The Master of Science in Physics offered by the UW Department of Physics is especially designed for working professionals or recent graduates who have an undergraduate degree in the physical sciences, engineering, mathematics, or computer science. Students can attend graduate school while working full time, and earn a Master of Science degree that will prepare them for careers on the leading edge of science and technology. The Professional MS program offers basic graduate-level core courses designed for students who are beginning graduate study after some time in the workplace. Electives include special-content courses for science teachers, and technical elective courses for working scientists and engineers.
The undergraduate background of prospective students should include intermediate-level physics courses, or equivalent courses in other physical sciences or engineering fields. Applicants who are unsure of their preparation may take core courses as Graduate Non-Matriculated (GNM) students, with credits transferable if they later matriculate in the MS degree program.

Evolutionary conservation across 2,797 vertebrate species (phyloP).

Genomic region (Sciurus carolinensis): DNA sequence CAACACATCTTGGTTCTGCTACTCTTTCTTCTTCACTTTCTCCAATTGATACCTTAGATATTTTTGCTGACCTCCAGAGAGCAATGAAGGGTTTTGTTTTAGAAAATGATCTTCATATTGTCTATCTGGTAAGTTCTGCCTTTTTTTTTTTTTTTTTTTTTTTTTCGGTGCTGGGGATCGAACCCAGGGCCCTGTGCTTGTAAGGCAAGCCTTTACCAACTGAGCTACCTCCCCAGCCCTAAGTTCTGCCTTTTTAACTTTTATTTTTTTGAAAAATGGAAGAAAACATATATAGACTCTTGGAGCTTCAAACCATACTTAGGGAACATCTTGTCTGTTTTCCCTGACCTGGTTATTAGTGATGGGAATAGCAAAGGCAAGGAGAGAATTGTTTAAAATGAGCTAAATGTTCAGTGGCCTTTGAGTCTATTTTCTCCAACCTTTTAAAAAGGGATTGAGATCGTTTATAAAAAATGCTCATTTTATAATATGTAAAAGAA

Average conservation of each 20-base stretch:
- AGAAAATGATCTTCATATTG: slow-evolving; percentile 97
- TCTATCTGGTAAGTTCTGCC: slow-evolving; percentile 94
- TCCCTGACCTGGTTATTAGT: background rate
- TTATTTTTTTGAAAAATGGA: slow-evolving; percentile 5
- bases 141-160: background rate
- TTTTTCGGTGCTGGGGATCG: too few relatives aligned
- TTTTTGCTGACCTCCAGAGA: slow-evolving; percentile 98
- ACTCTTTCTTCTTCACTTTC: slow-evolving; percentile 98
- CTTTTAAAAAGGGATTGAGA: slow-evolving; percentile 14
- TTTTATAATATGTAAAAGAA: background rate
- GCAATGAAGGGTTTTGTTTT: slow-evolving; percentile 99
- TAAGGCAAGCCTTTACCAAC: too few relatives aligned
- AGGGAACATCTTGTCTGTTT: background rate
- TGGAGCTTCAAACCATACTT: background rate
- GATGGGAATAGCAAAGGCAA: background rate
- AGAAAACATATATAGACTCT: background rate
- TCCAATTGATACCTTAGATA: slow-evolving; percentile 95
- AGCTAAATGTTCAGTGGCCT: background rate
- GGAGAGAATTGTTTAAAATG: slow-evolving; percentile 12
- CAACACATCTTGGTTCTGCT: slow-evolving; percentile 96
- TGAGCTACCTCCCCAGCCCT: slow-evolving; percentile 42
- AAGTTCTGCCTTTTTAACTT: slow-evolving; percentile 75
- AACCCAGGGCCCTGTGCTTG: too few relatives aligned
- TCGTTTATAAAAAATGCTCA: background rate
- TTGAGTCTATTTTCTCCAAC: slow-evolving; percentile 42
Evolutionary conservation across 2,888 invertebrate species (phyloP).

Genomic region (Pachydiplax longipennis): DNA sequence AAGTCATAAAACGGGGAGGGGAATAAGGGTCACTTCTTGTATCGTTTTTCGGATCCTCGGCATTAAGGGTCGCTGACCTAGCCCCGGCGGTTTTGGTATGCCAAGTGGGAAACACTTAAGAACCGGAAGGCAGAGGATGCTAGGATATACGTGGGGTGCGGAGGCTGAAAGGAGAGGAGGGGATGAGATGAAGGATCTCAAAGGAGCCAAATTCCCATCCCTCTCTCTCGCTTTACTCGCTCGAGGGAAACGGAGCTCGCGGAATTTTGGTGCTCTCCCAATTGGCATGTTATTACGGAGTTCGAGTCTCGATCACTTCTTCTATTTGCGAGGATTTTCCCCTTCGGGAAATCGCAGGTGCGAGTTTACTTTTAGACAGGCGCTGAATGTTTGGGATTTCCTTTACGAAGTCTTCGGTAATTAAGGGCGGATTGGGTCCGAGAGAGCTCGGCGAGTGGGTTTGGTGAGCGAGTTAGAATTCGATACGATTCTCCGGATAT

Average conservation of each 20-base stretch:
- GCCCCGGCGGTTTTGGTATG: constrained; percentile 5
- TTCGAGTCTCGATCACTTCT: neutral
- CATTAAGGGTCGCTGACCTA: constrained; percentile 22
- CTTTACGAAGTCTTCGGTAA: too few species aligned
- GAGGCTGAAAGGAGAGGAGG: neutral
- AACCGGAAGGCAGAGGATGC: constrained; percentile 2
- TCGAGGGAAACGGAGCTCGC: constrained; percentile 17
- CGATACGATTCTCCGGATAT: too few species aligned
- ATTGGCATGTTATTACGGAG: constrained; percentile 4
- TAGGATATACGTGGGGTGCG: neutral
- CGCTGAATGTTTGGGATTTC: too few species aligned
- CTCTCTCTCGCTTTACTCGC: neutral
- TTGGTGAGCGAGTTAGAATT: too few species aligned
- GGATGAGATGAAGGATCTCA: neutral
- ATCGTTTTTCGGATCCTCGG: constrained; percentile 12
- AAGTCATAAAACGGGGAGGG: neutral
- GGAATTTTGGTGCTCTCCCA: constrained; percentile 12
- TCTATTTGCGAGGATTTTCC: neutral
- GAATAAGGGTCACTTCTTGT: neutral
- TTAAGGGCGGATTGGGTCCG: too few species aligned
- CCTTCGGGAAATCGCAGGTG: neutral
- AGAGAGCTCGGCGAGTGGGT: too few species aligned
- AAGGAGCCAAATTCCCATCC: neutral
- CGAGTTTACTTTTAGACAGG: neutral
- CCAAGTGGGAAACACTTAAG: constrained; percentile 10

Students completing the Professional MS program do not normally enter the UW Physics PhD program. Also, as a part time program, it does not support applications for US student visas; applicants must already be US residents.
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How much might an MS degree in Physics be worth to you? See this article
Evening courses meet two nights per week
and may be taken either individually or as a course of study leading to
a Master of Science degree in Physics. Most non-laboratory courses now include the option of online attendance. Students typically complete the
requirements in three years by enrolling in one late afternoon or
evening class each quarter of the academic year. Students can take
classes at a faster pace if they wish to complete the program in a
shorter time. Courses of study that emphasize particular areas can be
arranged according to individual interests. Examples of specialized
tracks created by students in recent years have included: Acoustics,
Laser physics, Mathematical modeling, Optics, Surface physics, Physics
instrumentation and Physics education.